“Should we have affirmative action for conservatives?” This question, arresting enough by itself, becomes all the more so when the “we” in that question is The New York Times. It cropped up during a January 17 meeting in a nicely paneled Times conference room, billed as an “informal forum” at which various Times editors and reporters sought the advice of ﬁve outsiders -- a journalism professor, a liberal freelance reporter, a conservative reporter, a conservative magazine editor, and me -- on the question of the “proper boundary between news and opinion in the news pages and a host of issues that arise from the debate … [including] whether these various forms confuse readers about whether the Times approaches news coverage fairly and without a speciﬁc, preconceived point of view,” in the words of the editor who summoned the meeting.
The Times rethink is motivated by long-term management concerns about the paper's stagnant circulation and how to explain and reverse it. The youth falloff looms large in management's thinking, as does the Internet. But also ranking high among the in-house hypotheses was the assumption that growing numbers of actual and potential readers are turned off that the Times reads to them like a blue-state paper, reeking of liberal bias.
The Times staffers were mainly in listening mode; most of the talk was left to the outsiders. But the question about afﬁrmative action for conservatives, which received a friendly hearing from most of the outsiders (not including myself), emanated from a Times investigative reporter. And it quickly became the center of the main debate. A top editor's statement that he worries about whether the Times is doing right by the danger of global warming, or rather succumbing to a shallow he said, she said once over lightly, occasioned much less attention.
Leave aside the irony of conservatives looking kindly on afﬁrmative action (it's a theme one hears increasingly in the right's campaign for an “academic bill of rights”; see my “Permission to Speak Freely” in the March/April Mother Jones). Conservatives have not let up in their clamor against “liberal bias” in “mainstream media” (a term they've used so often they and others initialize it now as MSM) for more than three decades. Book-length refutations like Eric Alterman's What Liberal Media? and hundreds of resonant articles of the sort have left them unfazed.
If left-wing critics were half as inﬂuential as they're cracked up to be, you'd think they would have swayed some of those media moguls by now. But they haven't. The MSM have their ears cocked to the right. Perhaps there's a market explanation in part: The folks running our media are overly mindful of best-sellers published over the years under the names Rush Limbaugh, Bernard Goldberg, Ann Coulter, Bill O'Reilly, Sean Hannity, et al. Whatever the exact reasons, the proprietors run scared. They know where political power lies.
It's perfectly true that the Times, like other media, tends to dwell overmuch on the cultural mind-set of its Manhattan readers. This means it misses a lot of what's up on the far side of the bridges and tunnels. So it's healthy, and overdue, for the MSM to report the conservative movement thoroughly, as the Times' excellent David D. Kirkpatrick started doing before the election.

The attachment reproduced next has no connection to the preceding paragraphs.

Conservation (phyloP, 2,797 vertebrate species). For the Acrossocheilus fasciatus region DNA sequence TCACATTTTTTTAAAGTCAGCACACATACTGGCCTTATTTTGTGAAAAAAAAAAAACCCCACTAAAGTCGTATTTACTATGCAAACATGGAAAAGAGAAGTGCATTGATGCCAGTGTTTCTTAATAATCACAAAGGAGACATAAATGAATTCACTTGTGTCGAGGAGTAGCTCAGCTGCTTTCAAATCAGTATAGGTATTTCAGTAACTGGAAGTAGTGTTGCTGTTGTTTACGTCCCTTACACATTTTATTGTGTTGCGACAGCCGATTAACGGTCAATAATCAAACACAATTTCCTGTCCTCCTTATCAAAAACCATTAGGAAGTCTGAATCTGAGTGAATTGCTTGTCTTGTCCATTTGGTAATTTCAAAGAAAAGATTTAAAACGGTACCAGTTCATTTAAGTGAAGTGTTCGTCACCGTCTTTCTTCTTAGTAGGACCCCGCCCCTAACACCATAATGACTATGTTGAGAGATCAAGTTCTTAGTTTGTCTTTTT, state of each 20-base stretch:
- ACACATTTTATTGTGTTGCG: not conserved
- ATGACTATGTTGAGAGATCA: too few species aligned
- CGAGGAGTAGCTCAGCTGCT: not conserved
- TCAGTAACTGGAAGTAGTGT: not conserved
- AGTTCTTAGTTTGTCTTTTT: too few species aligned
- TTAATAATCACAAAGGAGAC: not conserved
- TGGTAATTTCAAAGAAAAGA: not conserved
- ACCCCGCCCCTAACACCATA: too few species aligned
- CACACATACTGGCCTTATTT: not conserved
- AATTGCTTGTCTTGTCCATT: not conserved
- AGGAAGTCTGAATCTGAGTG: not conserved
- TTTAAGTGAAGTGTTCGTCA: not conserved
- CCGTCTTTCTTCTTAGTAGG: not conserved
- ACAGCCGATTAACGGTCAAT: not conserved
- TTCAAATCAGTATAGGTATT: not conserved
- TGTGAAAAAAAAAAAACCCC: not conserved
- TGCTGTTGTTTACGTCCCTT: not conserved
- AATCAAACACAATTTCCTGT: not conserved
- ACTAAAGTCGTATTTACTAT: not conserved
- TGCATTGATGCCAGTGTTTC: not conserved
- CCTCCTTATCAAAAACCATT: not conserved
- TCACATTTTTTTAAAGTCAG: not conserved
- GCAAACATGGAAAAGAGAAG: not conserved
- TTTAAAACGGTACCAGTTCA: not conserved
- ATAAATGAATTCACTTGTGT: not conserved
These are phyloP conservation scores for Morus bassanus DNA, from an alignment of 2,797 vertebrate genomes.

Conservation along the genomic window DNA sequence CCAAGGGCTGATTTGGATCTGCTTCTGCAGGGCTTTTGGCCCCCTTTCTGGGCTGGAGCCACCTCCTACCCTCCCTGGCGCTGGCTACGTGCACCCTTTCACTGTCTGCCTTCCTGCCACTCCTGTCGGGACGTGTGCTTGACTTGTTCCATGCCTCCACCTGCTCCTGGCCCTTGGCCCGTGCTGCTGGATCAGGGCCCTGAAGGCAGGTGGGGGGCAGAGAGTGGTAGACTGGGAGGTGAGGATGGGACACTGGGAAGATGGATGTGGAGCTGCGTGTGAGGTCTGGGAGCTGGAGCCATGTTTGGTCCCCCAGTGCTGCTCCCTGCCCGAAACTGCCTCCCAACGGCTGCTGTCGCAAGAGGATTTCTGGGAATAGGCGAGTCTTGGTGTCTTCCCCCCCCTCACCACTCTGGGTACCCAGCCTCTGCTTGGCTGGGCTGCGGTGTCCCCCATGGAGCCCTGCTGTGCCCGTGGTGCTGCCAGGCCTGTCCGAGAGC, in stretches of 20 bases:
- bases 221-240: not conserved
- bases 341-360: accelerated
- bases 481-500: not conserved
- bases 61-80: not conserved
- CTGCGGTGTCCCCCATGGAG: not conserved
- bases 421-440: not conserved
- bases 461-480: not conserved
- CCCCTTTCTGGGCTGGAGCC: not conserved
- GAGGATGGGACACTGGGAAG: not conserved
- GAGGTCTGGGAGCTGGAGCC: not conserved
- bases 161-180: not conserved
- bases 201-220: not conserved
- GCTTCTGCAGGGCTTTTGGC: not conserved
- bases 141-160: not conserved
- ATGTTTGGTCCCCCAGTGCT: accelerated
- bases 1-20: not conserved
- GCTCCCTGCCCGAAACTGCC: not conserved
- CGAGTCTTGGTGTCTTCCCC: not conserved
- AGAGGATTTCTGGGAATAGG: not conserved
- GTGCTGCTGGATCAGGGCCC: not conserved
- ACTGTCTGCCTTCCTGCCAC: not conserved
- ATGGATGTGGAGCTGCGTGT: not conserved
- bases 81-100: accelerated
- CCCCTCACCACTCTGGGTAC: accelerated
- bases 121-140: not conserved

Now, I have no idea what Kirkpatrick's political leanings are, if any, and it doesn't matter. What does is that he takes the movement conservatives -- in particular, religious ones -- seriously and reports on their doings. A reporter doesn't have to be conservative to report on conservatives. If the reporter were conservative in his private opinions, that might help him ask good questions; on the other hand, it might hinder him from asking himself good questions about his questions. There's no reason why a sensitive centrist or liberal reporter, or a not terribly opinionated one, couldn't do the same.
In recent weeks, conservatives have been beating the drums about the Times' recently hired Nicholas Confessore, who has been working the metro beat and came to the paper from the Washington Monthly (and, yes, The American Prospect before that). It's not Confessore's local reportage that had conservative tongues wagging but a February 6 “Week in Review” piece, “Going for Broke May Break Bush,” that began, “Rarely has a domestic policy proposal so monumental come down the pike with so little obvious reason for being.”
National Review Online's Stanley Kurtz wrote that his “jaw dropped,” that he was “absolutely ﬂoored” at the “plain ridiculous” sight of this piece by what he called an “utterly partisan liberal writer.” In response to my query as to what he meant by “deep anti-Bush bias,” Kurtz e-mailed me that Confessore's opening line “tends to reinforce the Democratic argument that ‘there is no crisis.' Yet the public has known for some time that we face a long-term entitlement crisis. Young people are deeply skeptical about whether they will ever see all the beneﬁts promised them.” Kurtz accused Confessore of “giv[ing] short shrift” to “folks like [former Republican Commerce Secretary Peter] Peterson and [co-author of The Coming Generational Storm Laurence] Kotlikoff,” who argue “that our entitlements are out of control and that a ﬁx is needed.”